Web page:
“The descriptions from all of (the witnesses) seemed to be very similar,” Matthews said. “A black male, height, weight, age, all pretty close. If 10 people were to describe someone who walked by them, they would probably give 10 different descriptions, but these all seem to be pretty similar. When we identified him through the driver’s license and registration, it gives height, weight and so forth, and they kind of matched. All of these little pieces are not enough individually to convict him, but you get the eyewitness statements and the witness identification, which are kind of the nail in the coffin.”
With three Dollar Generals in his jurisdiction robbed and similar robberies occurring in the region, Matthews said he was glad to hopefully see the case solved.
“We’re relieved, because these Dollar Generals are pretty easy to hit,” he said. “A lot of times they’re in kind of secluded areas, so we know the people who work in them are really relieved because they never know when one of these things will go south and a customer starts getting out of sort and panics, and the worst happens and someone gets shot and killed. I know these store employees are relieved he’s in jail and off the streets. With these past convictions, and holds placed on him by other jurisdictions, he’s probably going to be placed in jail for a long time.”

The arrest

With information from their own investigations and Locust’s findings, multiple departments prepared to arrest Houser.
Stallings Police Chief Minor Plyler said deputies from the Lancaster County (S.C.) Sheriff’s Office arrived on Thursday and said that Houser’s phone was traced to Stallings.
Plyler said that at that point there were numerous warrants for Houser’s arrest from North Carolina as well as from South Carolina.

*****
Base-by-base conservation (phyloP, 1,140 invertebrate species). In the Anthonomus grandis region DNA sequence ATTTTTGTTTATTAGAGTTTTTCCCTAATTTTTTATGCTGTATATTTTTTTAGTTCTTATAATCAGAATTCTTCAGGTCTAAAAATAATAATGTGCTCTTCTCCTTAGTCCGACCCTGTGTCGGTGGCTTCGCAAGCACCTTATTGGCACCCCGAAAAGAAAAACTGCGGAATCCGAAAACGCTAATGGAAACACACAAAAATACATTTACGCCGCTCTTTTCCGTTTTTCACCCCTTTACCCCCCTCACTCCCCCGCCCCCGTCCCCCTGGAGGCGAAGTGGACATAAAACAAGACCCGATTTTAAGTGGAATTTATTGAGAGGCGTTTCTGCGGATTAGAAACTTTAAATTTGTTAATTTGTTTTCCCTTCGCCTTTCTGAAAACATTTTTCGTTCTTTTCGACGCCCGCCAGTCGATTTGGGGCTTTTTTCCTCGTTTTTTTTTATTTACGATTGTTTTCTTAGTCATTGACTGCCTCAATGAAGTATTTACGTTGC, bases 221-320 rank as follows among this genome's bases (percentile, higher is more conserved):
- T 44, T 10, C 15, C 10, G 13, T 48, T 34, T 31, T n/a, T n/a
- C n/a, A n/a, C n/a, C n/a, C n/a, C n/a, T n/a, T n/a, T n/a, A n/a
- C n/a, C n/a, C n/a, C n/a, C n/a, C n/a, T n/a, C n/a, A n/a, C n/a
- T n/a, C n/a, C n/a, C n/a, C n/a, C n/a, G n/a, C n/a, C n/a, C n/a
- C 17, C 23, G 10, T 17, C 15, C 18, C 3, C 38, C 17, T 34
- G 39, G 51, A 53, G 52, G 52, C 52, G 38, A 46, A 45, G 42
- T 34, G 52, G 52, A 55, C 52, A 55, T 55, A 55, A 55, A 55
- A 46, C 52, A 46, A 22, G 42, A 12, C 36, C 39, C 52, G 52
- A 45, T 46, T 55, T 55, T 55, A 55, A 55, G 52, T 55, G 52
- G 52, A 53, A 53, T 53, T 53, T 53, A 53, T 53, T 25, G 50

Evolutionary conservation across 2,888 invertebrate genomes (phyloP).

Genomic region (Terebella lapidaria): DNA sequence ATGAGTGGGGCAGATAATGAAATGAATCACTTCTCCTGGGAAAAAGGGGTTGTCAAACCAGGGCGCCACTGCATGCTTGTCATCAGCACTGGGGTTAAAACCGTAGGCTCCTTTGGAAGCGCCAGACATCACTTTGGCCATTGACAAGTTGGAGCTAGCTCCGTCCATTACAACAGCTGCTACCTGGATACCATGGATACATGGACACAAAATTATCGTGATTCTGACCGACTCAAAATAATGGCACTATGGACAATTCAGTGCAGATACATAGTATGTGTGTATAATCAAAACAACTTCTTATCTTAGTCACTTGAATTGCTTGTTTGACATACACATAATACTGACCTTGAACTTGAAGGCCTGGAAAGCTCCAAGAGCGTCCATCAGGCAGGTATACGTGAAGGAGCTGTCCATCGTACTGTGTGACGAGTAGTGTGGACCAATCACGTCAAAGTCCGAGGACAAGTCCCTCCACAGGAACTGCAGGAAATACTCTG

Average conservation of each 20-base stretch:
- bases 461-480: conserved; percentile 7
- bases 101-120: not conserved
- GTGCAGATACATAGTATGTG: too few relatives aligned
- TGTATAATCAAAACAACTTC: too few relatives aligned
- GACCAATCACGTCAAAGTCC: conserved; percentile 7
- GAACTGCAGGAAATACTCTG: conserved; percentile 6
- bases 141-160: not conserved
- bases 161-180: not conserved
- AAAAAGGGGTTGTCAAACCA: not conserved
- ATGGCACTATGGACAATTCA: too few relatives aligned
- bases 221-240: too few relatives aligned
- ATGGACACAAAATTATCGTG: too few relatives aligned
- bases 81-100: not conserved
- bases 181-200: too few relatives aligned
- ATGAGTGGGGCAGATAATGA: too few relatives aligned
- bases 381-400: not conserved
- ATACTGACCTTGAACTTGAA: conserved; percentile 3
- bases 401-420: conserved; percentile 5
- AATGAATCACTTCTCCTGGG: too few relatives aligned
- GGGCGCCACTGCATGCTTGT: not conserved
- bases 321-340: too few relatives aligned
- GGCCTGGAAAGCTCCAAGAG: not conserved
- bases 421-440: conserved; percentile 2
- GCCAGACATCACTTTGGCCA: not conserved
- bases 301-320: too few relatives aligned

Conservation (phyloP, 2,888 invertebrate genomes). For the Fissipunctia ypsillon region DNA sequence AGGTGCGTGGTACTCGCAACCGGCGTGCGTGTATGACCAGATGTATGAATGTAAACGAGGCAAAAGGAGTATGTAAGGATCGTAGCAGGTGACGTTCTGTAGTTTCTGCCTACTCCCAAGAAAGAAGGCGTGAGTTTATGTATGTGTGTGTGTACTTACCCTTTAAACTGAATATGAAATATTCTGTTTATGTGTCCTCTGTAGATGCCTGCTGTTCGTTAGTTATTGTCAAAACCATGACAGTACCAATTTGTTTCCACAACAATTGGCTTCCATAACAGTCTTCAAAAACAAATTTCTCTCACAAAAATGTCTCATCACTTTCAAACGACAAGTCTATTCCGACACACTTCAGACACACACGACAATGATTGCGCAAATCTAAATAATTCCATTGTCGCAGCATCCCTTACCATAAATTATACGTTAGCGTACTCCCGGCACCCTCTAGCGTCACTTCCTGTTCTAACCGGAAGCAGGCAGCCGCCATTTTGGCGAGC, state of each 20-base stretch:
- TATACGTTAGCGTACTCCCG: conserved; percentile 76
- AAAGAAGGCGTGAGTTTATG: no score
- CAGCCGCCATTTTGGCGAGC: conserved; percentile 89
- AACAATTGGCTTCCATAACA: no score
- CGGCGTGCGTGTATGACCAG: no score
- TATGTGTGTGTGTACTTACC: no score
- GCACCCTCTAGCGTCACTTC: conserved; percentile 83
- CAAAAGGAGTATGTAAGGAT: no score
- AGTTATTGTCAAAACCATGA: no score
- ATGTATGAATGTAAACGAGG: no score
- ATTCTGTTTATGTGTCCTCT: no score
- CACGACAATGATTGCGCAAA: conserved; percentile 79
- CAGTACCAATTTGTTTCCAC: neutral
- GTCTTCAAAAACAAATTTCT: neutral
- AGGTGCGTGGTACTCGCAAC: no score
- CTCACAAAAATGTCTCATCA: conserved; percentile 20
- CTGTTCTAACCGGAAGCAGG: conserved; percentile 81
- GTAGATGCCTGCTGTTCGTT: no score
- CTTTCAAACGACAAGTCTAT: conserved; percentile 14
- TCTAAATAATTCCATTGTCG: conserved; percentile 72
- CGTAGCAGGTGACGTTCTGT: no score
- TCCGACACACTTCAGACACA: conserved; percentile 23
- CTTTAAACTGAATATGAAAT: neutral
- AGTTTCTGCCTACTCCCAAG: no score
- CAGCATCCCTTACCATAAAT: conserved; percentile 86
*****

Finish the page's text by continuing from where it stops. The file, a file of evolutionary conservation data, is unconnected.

Houser was arrested near the Stallings police station at his home on Community Park Drive without incident, Plyler said. Kershaw County had also sent a representative to Stallings for the arrest.
The same suspect may have been involved in the robbery of a Dollar General in Stallings, and possibly one or two others in the county, Plyler said.
“I’m just glad,” he said. “It’s really nice when all of the jurisdictions work together, and we can get someone in to make things happen. It showed a lot of cooperation between several jurisdictions, and that’s exactly what we need to do.”

The suspect

Ron Luclaire Houser was booked in the Union County Jail on Thursday and was scheduled to appear in court on Monday. As of 3:30 p.m. Monday, Union County jail online records showed he had been charged with one count of common law robbery, five counts of second-degree kidnapping, one separate count of kidnapping, four counts of robbery with a dangerous weapon, misdemeanor larceny, four counts of possession of a firearm by a felon and two counts of being a fugitive. His total bond amount was listed at $601,000.
Houser has previous convictions for armed robbery, according to North Carolina online criminal records.
Shew, the Locust detective, said he was excited for the break in the case, and was glad his advisory email helped.
“When we send those emails out, we appreciate knowing that the officers are reading the emails,” Shew said. “Hannah did an outstanding job and was observant. She was the key to clearing all of the cases for these other agencies.”
Claiborne has been a patrol officer with the Locust Police Department for more than one year.

Imari Scarbrough is a freelance contributor for The Stanly News & Press.